This is Part 4 of our adventure to the middle of nowhere Australia with a Haval H9, which we baptised Ivanhoe. See Part 1: Melbourne to Mildura herePart 2: Mildura to Broken Hill here and Part 3: Broken Hill to Tibooburra here. We now leave Tibooburra and its gymkhana New Year’s Eve celebrations to try and join Cameron Corner store where we are supposed to spend New Year’s Eve across three time zones. It’s 2pm when we turn the ignition on, which should give us plenty of time to get across the 173 km itinerary. Or so we thought…

Tibooburra-Cameron Corner itinerary – Map by Google Maps

Google maps tells us it will take 6h30 to join Cameron Corner from Tibooburra. It turned out this timing was a little bullish as we had to stop many times along the way…

Ivanohe on the dirt road straight out of Tibooburra: a storm is brewing on the horizon.

As we leave Tibooburra with two bungee straps holding half the underbody protection that dislodged itself in the last post of this series, we can see a storm is brewing on the horizon. We can only hope our itinerary won’t cross its path. It would turn out the storm affected the road we are taking, just not at the same time as us. We need to stop a couple of times over the first 20 km to check on the bungee straps that are getting smashed by the muddy terrain we are crossing. It doesn’t look like they will hold up until Cameron Corner.

Only 96 km to go…It’s muddy out here…
Ivanohe posing and getting a bit of dirt on its sides.

46 km away from Tibooburra, we come to an intersection that leads to Tooney Gate or continues on to Cameron Corner via the aptly-named Cameron Corner Road. Turns out Cameron Corner isn’t 173 km away from Tibooburra but a mere 142. Too easy! Except we are now coping the effects of the storm mentioned above and the track is getting muddier by the minute. We are now in fill mud mode the whole of the time. We stop again to check the bungee straps: one has disappeared and the other one is totally dislocated and destroyed. What to do? Do we retrace our steps and spend the night in Tibooburra or do we push through and hope for the best? We decide to do the latter (but I have a feeling you knew this already).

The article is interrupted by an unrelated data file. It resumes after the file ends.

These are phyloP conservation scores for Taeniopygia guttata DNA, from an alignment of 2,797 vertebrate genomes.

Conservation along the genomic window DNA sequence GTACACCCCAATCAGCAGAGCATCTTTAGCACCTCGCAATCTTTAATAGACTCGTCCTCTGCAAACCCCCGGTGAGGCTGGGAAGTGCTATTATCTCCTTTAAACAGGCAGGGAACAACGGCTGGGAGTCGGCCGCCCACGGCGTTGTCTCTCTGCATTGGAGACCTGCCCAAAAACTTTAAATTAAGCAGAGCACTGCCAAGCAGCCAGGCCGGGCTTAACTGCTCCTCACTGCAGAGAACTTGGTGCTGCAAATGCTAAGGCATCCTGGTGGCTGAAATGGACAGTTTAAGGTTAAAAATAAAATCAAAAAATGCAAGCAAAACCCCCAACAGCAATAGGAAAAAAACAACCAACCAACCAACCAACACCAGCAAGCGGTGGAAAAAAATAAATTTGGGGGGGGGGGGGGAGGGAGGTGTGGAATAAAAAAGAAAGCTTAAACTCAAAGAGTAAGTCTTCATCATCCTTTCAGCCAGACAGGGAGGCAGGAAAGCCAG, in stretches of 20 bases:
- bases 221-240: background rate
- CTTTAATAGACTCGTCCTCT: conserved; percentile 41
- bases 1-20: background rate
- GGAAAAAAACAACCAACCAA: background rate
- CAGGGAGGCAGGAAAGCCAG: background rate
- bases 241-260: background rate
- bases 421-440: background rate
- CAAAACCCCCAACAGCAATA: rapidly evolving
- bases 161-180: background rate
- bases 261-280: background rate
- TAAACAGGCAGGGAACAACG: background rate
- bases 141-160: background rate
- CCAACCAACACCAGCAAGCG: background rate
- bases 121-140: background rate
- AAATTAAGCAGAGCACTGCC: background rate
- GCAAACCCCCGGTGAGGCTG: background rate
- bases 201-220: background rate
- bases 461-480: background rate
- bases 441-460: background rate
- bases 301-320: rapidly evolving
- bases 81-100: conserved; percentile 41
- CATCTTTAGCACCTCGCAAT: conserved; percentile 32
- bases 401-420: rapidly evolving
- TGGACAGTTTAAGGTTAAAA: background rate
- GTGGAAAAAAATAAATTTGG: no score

The flooded clay pan has us thinking twice before continuing.

Feeling somewhat reassured that we won’t worry about the underbody from now on, we start the engine again with an extra bit of motivation. A mere 20 km later though, the track just disappears into a clay pan. Now we are really thinking it’s time to return to Tibooburra. A few pictures were taken to emphasise the incongruous situation, we could bet that a couple of hours ago we would have been able to cross here, but the storm we saw preceding us is the culprit. We would have confirmation of these timings once arrived in Cameron Corner as two other blokes came this very way to reach Cameron Corner and could go through, simply because it was earlier in the day. Thankfully, there is a backup plan…

We have passed the flooded clay pan!

Just before coming to the flooded pan, we had noticed an alternative option in the form of a track seemingly taking a left turn to contour the pan a few hundred metres back. Now this is the real test for Ivanohe our Haval H9. Fresh muddy ruts abound but the car goes through every single one of them with ease. We breathe a sigh of relief when we are able to connect back to the main track as pictured above.

Ivanohe trying to help